So, the Gurrin warehouse that was sold in 1961 would have more or less occupied sections 4, 5 and 6 along Harold Street, as shown on the 1878 poster displayed on the sign in the park. Sections 1 and 2 on that poster were turned sideways to face Union Street before the land was sold. One of those two sections was Mrs Hill’s property.
A much later map prepared in 1987 by the Metropolitan Water, Sewerage & Drainage Board shows the same area (with notations I have inserted in red and blue).
Land records show that the Gurrin family also owned land on Munni Street that adjoined the Harold Street properties. The area in the 1987 map marked in blue is where Frederick and Ellen Gurrin lived, worked and raised a family. The three blocks of land are now swallowed up by a large cream coloured block of flats, named by the family as “Eddie’s Flats”, after Edwin Gurrin, though Edwin never owned the flats.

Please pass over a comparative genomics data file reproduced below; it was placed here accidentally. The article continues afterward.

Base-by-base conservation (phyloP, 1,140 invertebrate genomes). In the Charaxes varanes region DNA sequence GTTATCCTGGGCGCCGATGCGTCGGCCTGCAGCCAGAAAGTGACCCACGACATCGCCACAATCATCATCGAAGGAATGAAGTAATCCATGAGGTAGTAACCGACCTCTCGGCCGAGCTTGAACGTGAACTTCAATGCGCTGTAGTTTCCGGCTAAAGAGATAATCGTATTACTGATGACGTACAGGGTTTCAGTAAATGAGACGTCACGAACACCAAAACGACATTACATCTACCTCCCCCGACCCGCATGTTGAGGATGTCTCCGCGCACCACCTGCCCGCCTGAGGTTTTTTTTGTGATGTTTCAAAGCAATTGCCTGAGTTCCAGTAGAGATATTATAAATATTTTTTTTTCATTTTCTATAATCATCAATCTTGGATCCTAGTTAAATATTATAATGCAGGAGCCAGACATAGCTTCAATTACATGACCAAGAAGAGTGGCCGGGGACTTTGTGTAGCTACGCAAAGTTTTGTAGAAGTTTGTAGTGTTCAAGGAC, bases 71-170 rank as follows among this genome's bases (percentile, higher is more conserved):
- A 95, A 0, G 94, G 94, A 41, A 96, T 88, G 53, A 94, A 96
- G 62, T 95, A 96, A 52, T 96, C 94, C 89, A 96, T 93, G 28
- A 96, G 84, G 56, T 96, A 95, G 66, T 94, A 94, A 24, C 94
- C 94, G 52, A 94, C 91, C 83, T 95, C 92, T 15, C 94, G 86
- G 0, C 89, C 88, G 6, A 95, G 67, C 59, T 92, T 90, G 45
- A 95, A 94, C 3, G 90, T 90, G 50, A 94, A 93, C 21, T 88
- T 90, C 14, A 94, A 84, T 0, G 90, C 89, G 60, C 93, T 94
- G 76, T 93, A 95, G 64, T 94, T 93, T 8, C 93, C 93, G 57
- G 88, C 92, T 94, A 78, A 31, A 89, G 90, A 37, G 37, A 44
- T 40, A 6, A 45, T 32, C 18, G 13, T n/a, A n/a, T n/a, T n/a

Frederick Moffat Gurrin, Baker, bought two blocks of land in Munni Street in July 1890. The land is described as lot 13 section A of Deposited Plan (“DP”) 76 (Torrens Title Ref Vol 590 Fol 235), and lot 14, section A of DP 76. (Torrens Title Ref Vol 590 Fol 234). The land was soon transferred to Ellen Gurrin.
Sections 13 and 14 of section A of Deposited Plan 76 are otherwise known as 7 and 9 Munni Street, Newtown. The land had previously belonged to widow Elizabeth Dyter, whose husband had bought them in August 1882.
Frederick had married Ellen in 1884. On the marriage record he stated he was 22, born in Australia, and his occupation was baker. He also stated that his mother was “Elizabeth Smith” and his father was “Frederick Moffett Gurrin”. No birth record of a Gurrin to mother Smith and father Gurrin in 1861 exists in Australia. Frederick’s mother on his 1861 birth certificate is “Eliza” and no father’s name is given. I have been let into the family secret – Frederick’s mother was none other than Elizabeth Dyter, nee Gurrin. She was Elizabeth Gurrin when Frederick was born. We could say that the Gurrin extended family owned 7 and 9 Munni Street from August 1882.